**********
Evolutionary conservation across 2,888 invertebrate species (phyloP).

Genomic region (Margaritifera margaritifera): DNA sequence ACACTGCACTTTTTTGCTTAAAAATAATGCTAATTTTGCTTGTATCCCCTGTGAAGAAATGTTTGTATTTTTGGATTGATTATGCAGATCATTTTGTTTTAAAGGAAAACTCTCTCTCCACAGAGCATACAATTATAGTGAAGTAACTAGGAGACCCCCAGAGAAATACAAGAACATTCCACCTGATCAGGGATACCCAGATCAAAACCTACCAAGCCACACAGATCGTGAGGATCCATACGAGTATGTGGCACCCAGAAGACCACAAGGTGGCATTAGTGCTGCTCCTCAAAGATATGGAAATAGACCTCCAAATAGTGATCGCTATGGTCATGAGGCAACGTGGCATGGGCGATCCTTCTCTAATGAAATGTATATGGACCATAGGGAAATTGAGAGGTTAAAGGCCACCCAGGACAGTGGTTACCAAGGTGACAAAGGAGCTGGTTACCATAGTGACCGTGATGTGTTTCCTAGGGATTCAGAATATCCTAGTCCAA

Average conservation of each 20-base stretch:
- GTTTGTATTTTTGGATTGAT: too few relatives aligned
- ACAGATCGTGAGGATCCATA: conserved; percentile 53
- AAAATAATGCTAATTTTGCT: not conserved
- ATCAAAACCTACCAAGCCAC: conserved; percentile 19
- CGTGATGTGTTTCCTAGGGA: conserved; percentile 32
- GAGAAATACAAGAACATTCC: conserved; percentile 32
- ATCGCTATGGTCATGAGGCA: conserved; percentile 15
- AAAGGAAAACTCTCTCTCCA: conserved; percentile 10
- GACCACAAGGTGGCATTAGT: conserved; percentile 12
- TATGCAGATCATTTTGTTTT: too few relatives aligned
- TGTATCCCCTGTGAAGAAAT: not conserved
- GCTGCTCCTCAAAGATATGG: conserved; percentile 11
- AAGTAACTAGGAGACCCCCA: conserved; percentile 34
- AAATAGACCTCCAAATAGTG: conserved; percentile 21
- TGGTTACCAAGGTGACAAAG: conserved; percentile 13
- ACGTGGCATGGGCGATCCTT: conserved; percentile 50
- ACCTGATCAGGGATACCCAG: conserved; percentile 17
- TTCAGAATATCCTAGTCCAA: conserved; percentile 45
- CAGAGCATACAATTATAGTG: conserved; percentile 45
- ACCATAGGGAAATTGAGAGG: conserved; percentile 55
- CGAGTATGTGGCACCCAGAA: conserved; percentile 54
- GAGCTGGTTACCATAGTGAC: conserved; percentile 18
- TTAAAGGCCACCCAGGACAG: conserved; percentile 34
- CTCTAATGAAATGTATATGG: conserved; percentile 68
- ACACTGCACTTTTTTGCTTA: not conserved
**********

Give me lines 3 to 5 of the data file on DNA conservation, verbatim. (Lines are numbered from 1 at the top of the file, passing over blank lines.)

Average conservation of each 20-base stretch:
- GTTTGTATTTTTGGATTGAT: too few relatives aligned
- ACAGATCGTGAGGATCCATA: conserved; percentile 53